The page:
[The Story] Years of Adversity

How many years of adversity would you endure to achieve your goals? Constant jeering, doubt from everyone you know, and a growing sense that regardless of how much effort you put into trying to overcome your current situation, survive, and profoundly thrive, carving out a niche for yourself, that it’s possible it won’t happen? John (left) and Trishna (right) will face adversity frequently in “The Story.” How will they- and we- endure to ensure victory?

Spoiler Warning Scale: Minor (character building)

How do we ensure victory?

It’s easy in videogames: practice, preparation, and persistence. If you lose to a boss, study why you lost, gather more resources and level up your characters, and keep trying. Cheat codes and external study guides unfairly give you the advantage. There is honor derived from learning strategies and overcoming obstacles through your own efforts.

Done well, we can apply these same principles to real life.

If you’re terrible at public speaking, complaining won’t get you meritorious results. You have to practice speaking in front of others – dogs are great for this because if you can hold their attention, you’ve mastered the medium. Practicing will prepare you to address where your insecurities within your presentation to overcome that. Then, persist until you win.

Videogames are adversity simulators.

Life, both real and within “The Story,” is random. Other than governing laws of nature, everything else is pure chaos. That’s why it’s easy overindulging in escapist hobbies like videogames and anime! John realizes that early on. He doesn’t want a temporary escape from his bullies. He and Trishna want days and years with minimal conflict.

We all want to live in easy fantasy worlds.

If we can work toward achieving an equilibrium between the chaos of reality and the order of fantasy, then we might perceive then achieve success through years of adversity with relief. John and Trishna won’t easily give in to their bullies. Trishna can get positive reinforcement from her parents and siblings. John’s independence leads to conflict.

Maybe they subconsciously know to practice, prepare, and persist?

Or maybe they found the right vehicle to train them in these disciplines? It’s not easy to practice when we have many things to distract us. It’s not easy to prepare when we must constantly repair our affairs. It’s not easy to persist when we can list things causing resistance, taking our wrists to constrict our ability to create works enabling subsistence.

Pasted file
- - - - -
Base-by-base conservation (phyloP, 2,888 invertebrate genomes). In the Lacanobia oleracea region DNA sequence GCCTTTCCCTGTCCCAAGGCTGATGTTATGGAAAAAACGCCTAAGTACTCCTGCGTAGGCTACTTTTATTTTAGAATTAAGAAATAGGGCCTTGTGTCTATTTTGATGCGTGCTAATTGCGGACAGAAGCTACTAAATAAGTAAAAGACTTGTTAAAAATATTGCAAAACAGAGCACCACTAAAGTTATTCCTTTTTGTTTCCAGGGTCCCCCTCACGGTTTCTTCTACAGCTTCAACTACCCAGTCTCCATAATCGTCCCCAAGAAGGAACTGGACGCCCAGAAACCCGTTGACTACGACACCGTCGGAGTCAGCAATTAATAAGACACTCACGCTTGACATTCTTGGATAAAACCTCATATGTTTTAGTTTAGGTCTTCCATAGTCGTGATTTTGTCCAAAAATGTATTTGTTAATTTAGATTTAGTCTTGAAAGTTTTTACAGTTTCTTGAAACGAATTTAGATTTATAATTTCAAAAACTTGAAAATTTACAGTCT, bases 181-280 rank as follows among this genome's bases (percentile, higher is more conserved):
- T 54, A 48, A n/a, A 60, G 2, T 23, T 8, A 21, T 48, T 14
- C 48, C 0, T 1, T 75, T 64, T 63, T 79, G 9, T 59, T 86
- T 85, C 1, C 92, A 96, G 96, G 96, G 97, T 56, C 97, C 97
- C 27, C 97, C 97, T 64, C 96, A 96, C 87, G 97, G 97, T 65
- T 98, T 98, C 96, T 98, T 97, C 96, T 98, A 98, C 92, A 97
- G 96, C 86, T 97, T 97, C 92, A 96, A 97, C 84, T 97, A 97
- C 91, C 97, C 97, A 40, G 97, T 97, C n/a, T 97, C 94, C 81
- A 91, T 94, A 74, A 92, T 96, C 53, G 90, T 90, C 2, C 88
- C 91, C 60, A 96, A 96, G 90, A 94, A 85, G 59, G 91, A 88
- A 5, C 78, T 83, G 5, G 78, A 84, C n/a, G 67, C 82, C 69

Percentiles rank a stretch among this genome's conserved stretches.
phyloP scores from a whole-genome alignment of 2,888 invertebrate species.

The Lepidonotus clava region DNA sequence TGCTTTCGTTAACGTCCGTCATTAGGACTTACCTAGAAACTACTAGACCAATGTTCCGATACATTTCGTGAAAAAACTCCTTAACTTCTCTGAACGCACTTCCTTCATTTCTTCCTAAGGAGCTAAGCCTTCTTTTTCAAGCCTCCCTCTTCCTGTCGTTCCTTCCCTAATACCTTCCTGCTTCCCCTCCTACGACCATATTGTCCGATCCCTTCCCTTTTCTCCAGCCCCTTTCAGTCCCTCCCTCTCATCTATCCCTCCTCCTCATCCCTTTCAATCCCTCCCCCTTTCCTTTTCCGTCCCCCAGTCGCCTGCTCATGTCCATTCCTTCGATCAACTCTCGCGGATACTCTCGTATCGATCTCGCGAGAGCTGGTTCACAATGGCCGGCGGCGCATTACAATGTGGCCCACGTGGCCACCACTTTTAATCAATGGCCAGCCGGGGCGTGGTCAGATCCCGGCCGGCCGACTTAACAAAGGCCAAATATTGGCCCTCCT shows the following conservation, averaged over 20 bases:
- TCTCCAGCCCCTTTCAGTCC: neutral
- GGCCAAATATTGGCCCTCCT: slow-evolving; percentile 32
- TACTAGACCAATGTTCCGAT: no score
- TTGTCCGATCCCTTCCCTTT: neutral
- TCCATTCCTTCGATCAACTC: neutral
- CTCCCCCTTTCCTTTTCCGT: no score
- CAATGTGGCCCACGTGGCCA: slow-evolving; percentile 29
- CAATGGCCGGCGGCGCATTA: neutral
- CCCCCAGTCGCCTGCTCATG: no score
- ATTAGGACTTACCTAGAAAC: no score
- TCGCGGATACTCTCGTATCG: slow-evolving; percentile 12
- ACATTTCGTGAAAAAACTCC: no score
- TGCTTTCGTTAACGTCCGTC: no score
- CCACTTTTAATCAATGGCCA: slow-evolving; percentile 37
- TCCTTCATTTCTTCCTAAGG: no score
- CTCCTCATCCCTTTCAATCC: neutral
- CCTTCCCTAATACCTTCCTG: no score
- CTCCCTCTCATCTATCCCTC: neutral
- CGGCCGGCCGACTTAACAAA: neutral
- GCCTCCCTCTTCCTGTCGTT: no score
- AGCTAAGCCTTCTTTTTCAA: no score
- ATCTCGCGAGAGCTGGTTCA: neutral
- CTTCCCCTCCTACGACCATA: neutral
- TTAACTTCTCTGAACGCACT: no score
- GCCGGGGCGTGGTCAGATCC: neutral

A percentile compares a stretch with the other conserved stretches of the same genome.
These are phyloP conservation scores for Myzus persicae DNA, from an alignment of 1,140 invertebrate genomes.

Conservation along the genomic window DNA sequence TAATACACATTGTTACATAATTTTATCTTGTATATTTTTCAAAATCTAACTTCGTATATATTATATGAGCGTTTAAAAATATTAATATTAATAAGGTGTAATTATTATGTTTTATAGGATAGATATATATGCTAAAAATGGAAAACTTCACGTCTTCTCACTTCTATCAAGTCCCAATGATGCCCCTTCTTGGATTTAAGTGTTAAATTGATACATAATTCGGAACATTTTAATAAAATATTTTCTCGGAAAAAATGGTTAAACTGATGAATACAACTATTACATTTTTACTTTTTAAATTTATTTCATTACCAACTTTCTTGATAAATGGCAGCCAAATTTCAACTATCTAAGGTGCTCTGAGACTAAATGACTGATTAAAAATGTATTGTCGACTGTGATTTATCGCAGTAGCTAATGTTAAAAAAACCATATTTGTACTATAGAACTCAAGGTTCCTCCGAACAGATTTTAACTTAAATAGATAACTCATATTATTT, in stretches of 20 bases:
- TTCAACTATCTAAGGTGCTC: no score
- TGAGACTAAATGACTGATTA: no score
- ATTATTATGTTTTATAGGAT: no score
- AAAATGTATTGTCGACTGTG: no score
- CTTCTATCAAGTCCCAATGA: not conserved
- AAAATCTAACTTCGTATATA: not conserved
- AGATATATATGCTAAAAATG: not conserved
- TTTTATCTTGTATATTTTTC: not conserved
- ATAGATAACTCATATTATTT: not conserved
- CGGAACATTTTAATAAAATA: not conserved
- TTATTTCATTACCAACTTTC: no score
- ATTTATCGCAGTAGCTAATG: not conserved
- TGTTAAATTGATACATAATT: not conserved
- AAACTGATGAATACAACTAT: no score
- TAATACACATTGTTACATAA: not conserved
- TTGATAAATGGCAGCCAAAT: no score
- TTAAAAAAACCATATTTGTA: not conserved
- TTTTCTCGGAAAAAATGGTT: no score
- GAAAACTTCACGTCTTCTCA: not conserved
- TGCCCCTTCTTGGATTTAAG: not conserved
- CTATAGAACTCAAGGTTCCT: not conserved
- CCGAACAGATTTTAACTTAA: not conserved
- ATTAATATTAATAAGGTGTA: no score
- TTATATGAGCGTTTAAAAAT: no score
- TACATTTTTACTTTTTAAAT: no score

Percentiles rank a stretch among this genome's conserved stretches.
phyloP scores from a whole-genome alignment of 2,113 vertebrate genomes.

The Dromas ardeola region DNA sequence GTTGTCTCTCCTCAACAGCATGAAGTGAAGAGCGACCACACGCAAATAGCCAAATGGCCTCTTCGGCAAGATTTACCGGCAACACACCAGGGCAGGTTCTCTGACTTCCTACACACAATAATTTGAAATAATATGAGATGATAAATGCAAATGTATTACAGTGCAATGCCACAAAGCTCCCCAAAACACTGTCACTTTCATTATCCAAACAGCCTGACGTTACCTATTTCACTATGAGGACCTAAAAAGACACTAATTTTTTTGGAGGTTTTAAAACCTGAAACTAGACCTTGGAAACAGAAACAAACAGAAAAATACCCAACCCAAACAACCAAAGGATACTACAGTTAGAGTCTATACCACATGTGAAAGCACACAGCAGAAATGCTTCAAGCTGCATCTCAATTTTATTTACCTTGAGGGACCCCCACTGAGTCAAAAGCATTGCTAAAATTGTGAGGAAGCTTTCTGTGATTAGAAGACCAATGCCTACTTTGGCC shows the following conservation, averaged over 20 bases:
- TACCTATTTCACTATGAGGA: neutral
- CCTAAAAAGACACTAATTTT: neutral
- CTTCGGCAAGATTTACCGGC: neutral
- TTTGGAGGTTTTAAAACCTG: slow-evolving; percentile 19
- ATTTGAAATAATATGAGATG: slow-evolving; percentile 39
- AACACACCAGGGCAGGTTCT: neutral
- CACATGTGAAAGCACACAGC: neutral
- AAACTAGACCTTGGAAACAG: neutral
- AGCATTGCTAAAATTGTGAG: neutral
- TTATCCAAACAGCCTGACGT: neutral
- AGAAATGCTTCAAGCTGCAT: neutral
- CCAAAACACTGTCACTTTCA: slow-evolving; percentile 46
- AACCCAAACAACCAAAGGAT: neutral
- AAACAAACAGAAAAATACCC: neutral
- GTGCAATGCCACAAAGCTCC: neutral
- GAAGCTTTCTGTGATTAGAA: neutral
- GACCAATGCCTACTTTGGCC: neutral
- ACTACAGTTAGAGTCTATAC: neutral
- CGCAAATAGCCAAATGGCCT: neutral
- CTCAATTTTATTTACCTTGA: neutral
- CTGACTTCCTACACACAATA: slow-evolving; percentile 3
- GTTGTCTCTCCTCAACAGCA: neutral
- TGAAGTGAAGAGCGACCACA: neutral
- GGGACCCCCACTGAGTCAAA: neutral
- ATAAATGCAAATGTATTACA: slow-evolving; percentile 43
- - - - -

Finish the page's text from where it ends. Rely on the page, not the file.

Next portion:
Either those framed rhymes or they flatly know their options:

John spends his entire compulsory education facing adversity from everyone. He knows there’s a better life out there if he just keeps his head down, and works hard to not rock the boat too much during those 18 or so years. Once he moves in with Trishna at the start of “The Story,” his life is immediately better. Not as dramatically, Trishna knows the same.

What if it took you 18 or so years to become successful in your field?

Isn’t it exciting knowing the finish line’s number?

Quotes: None

Sources: My professional and personal experiences.

Inspirations: My generally perceived inadequacies over not achieving more success over the course of fewer than two years of writing. If it took me 18 more years to become successful, is that really so bad? No! I would then need to make sure I plan out the next 18 years – by practicing my craft, life itself, and preparing to persist until I achieve my success.

Related: This essay may only tangentially relate to “The Story.” It might have been more appropriate as an Applied Self-Confidence or Career Story essay. I’m fine with this.

Photo: I had some trouble with this one. I went with “18” in the background, for reasons explained in the essay, but it’s not a great photo…

My big goal is to write. My important goal is to write "The Story." My proudest moment is the most recent time I overcame a fear, which should have been today. I'm a better zombie than I was yesterday. Let's strive to be better everyday. (Avatar)